Technology is changing so fast, and most people are finding it hard to keep up with the changing trends. For instance, when it comes to computer and video cables, you realize that there are more than a dozen ways out there to make a video connection from a source to an output device. Over the years, the different ports and connections that were in use have been rendered obsolete. Video cables have a multitude of uses either in our homes or the offices. They are used to connect television sets to DVD players, cable boxes, game systems, computers and even our mobile devices. Considering this, it means that you cannot overlook having the right video cable to connect your entertainment equipment.

This article is crafted to ensure that you will find all matters video cable connections addressed. Read on to get rid of the confusion between the different video cables and connectors.

VGA Cable 

VGA Cable

The Video Graphics Array is among the oldest connections available and is compatible with most of the PCs sold today. It was first introduced in 1987 by IBM for use in analog graphics. This cable has a resolution capacity of 2048 x 1536 at 85 Hz. The resolution can, however, be adjusted to have 256 colors by lowering it to 320×200. Also, the resolution used when your computer is in safe mode is known as mode 13h. VGA can carry Red, Green, Blue, Horizontal Sync and Vertical Sync video signals. For easy identification of a VGA cable, it is blue in color, and when you look inside its socket, you should see three rows of five pins. It has two screws on each side of the socket for easy attachment to the device.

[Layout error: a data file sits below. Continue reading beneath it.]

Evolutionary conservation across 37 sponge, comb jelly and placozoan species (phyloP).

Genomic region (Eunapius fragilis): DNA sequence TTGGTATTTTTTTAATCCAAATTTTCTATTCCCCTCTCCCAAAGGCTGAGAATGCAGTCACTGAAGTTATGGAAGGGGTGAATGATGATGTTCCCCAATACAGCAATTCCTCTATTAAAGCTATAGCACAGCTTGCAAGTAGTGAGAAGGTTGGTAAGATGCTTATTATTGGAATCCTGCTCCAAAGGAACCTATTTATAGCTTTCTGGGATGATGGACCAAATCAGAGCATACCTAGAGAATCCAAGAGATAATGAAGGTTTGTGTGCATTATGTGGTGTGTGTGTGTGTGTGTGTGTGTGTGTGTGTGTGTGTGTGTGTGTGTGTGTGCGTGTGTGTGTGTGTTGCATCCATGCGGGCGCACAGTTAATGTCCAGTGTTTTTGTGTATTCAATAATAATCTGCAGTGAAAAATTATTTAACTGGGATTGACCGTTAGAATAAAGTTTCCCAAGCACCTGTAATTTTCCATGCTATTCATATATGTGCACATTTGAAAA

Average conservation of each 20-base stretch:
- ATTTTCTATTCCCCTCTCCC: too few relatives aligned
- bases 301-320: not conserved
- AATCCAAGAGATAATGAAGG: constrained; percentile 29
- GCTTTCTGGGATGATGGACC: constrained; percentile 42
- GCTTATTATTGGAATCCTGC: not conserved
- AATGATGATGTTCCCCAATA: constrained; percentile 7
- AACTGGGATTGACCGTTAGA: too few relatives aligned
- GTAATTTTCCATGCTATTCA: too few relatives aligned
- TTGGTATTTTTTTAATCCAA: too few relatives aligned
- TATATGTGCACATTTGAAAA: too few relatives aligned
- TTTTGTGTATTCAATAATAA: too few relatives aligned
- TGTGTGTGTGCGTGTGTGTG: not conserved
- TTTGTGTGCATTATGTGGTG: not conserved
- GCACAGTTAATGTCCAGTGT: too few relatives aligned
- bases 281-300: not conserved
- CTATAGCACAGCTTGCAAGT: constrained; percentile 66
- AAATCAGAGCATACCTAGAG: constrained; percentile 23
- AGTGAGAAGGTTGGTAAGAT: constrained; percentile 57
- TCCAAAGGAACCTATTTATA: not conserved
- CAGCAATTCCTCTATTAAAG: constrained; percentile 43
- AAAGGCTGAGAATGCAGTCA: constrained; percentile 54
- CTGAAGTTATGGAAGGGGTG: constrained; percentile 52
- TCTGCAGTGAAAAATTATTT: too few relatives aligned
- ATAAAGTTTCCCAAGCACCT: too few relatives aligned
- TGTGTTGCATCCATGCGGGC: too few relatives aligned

RCA Cable

RCA Cables

It is also known as a Cinch connector or a Phono connector or commonly referred to as AV jacks. The RCA cable is a product of the Radio Corporation of America, from which it derives its name. Although often referred to as RCA cables, RCA is the name for the metal connectors at the end of the wires. The cable type used is known as coaxial. RCA is used for composite video and component video.

Composite Video Cable

Composite Video Cable

This is usually the yellow RCA connector on your TV set. It carries NTSC, PAL, and SECAM video signal, primarily one channel. A standard composite AV cable consists of three cables colored yellow, red and white. In this case red and white are for audio.

Component Video Cable

Component Video Cable

It is also paired with two audio cables and three video cables colored red blue and green. A component video signal is usually two or more channels.

The RCA cables for both component and composite have a central male connector on each end of the cable surrounded by a ring. When connecting, the plug’s rings are meant to fit perfectly over the female jacks mounted on the device.

DVI

DVI Cable

In full, it stands for Digital Video Interface. Unlike the RCA and VGA, this type of cable can be used for both digital and analog displays. It was launched in 1999 by the Digital Display Working Group. A DVI can transmit digital video in either of three different modes. It is, therefore, important for you to know which one your device uses before purchasing one. 

· DVI-I (Integrated) digital and analog are combined in the same connector.

· DVI-D (Digital) only supports digital signals.

· DVI-A (Analog) only supports analog signals

DVI cables come in two varieties either dual or single link. Their main difference comes in the resolutions supported by each with the single link capable of 1920 x 1200 while the dual link can do 2560 x 1600 at 60 Hz.